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Bhutan: land of colorful clothing




What a visual treat to travel in a country where everyone looks like they are in a folk costume headed to a festival. In Bhutan, the National Dress is the norm and “formal” National attire is required in the Dzongs.  There’s no such thing as casual Friday.


So, what does this mean?

The men wear a Gho, a bathrobe like garment, belted at the waist and worn with knee high socks and dress shoes.





I loved the detachable cuffs giving the wearer the option of having  fresh white cuffs without having to wash the whole garment.  Very attractive and practical.

I watched with eagerness to see what our guide, Sha, would wear.  Over the two week trip, he donned several traditionally woven ghos, but he also had a striking and rather elegant black one with orange facings and trim on the inside. I loved the lilac one, also trimmed in orange. If you look closely you can see the orange along the front the Gho as well as the facing on the hem.   He said it had been a recent gift from his wife.



Please note the gentleman who seems to be reaching into the front of his Gho.  There was a pocket formed by the belt  where the men could stash things–phones, water bottles, notebooks.  It always amazed me to see what would come out of that fold in the fabric.   Quite handy.   DSC_8796

Yep, remember, I’m a former fashion writer for a mid-market newspaper in the days when papers like ours had large and active Style sections.  I can’t help myself.  It is  in my blood to notice clothing.

Men wear black socks and dress shoes when they go into a Dzong, but when we weren’t visiting one of the administrative and spiritual centers of an area, Sha wore simple black athletic shoes.  More practical.

Here’s a photo of the king in his Gho wearing the more traditional footwear.  We saw these in a museum and at the Festival in Paro.  They made me think of Uggs—knee high and decorated.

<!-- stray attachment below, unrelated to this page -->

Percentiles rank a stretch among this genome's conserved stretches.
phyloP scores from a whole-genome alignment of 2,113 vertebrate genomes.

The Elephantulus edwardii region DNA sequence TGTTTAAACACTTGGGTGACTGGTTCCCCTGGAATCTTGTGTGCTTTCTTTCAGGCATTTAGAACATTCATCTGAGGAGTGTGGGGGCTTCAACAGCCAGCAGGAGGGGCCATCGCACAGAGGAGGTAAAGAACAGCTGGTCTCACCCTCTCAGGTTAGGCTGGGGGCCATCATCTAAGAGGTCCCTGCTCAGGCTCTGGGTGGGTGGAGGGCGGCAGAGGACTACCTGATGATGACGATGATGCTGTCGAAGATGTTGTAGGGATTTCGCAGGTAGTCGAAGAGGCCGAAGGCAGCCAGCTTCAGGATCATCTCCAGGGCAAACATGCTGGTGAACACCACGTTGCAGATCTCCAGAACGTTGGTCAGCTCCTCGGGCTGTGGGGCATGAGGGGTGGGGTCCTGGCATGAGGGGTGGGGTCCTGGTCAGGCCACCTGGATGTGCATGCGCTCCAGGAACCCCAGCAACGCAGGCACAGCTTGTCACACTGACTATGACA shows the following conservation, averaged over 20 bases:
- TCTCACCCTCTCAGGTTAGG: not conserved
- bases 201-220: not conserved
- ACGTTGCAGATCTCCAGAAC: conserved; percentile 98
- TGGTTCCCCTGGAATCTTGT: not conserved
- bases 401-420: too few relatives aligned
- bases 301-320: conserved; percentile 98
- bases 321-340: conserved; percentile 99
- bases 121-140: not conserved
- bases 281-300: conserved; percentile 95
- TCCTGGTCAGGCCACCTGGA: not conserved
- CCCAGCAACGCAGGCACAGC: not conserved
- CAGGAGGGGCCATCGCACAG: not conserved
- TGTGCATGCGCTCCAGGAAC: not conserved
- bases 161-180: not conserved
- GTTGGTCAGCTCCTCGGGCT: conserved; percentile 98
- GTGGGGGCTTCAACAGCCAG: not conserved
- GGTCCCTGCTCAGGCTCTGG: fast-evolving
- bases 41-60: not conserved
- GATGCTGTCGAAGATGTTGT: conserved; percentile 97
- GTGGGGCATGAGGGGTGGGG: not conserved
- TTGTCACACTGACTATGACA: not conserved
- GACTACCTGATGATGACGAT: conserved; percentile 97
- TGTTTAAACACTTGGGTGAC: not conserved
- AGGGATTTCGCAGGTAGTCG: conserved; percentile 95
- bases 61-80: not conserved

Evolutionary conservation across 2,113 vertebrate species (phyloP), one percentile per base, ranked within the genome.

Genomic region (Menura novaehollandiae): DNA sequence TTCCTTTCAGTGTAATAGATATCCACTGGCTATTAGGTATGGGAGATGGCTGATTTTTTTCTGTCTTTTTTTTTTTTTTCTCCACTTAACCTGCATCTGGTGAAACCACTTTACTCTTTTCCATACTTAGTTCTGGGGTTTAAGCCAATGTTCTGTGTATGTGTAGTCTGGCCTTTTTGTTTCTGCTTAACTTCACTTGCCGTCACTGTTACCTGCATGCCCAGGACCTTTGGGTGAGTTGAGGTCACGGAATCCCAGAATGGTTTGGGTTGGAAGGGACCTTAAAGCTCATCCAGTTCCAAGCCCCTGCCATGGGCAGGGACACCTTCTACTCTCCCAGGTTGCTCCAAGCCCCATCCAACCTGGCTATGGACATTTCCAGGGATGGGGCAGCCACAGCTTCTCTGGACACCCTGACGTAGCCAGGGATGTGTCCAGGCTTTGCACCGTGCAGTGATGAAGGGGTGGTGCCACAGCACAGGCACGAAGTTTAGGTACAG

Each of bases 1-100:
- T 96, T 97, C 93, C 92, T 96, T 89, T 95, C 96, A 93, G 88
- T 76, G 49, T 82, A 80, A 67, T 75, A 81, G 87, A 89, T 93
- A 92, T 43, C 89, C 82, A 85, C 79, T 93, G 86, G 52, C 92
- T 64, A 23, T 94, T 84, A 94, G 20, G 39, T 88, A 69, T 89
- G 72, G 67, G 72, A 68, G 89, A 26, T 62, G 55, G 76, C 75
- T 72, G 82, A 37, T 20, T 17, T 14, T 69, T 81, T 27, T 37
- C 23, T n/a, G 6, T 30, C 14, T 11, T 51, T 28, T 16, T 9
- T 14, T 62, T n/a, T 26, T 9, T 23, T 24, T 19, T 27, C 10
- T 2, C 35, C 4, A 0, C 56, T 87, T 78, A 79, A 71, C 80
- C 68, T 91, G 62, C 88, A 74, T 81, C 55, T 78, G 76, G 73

Wearing a Kabney

Before I move on to the women’s attire, do notice the gold scarf that the king has on.  It is the color of Royalty.

It’s called a Kabney—typically made of raw silk.   The color determines the rank of the individual.  Regular citizens wear white ones and are required to wear them in formal situations.  Men in religious orders wear red.   This made me think about turbans in India.  They are indication of rank or location.  Click here to learn more about that.

It was fun to have Sha demonstrate the elaborate wrapping process to get the Kabney to stay on.





Sometimes, when it got hot, our guides and drivers would take the top part of their Ghos off and roll/wrap around their waists, revealing Western style t shirts or casual wear under neath.


And this was the only “obvious” non Bhutanese man wearing a Gho that I saw during the two week trip organized by GeoEX.  I took this photo of him at a Dzong, but the previous night we saw him at our hotel.  I think he was a guide.  I do wonder how he got into the Dzong where they require formal attire.  I’m not sure his boots would qualify.  And those socks look a little short to me. 🙂


The women wear a Kira.


These are  long skirts made out of a huge rectangular piece of woven fabric.  Some times it was pulled up and held at the shoulders with brooches.  Over this goes a lovely jacket and a glittery pin to keep it closed.  The ladies looked so elegant.

The combinations of colors and prints and textures are truly glorious.   The Bhutanese love colors and beautiful weaving.  For festivals and formal wear, embroidered scarves were added.






The children? They wear  small versions of the adult dress, generally in fabrics indicating their schools.  Gosh, I loved seeing them meandering the towns and streets.






I did pop into a store where they sell these garments in the capital city of Thimphu.  It looked like this.   I think the non-Bhutanese manikins are interesting.  We were told that the culture of Bhutan is in transition. This is probably an example.



We were welcomed with a Khata.

One final mention about dress.  We saw lots of Khatas or white ceremonial scarves.  These are given in welcome, congratulations or good luck.  One of my favorite authors, Linda Leaming in “Married to Bhutan” says,  “They (khatas) are the Buddhist equivalent of a Hallmark card.”

Here’s a photo of our GeoEx group wearing our Welcoming Khatas.


The trip was organized by GeoEx.  For more about Bhutan, please check out the previous blog posts on

Post Author
Susan J. Smith
Susan's career includes writing for newspapers, lots of community work and a wonderful family life. Now she is enjoying traveling, photography and writing for DesignDestinations and Grand Rapids Magazine. She welcomes you on her journey and appreciates your comments.


  1. posted by
    May 27, 2015 Reply

    I, too, loved seeing the native costumes on the Bhutanese people…I thought about buying one of the jackets that the women wear but I’m trying to get away from compulsive buying when traveling…not sure I would have worn it much. Anyway, your Bhutan blogs are sure bringing back lots of great memories…thanks so much for sharing your knowledge, your photos, and your insights from your travels.

    • posted by
      Susan J. Smith
      May 27, 2015 Reply

      You are welcome. I am glad you are enjoying. I understand your temptation to buy one of the lovely jackets the women wear. So lovely.

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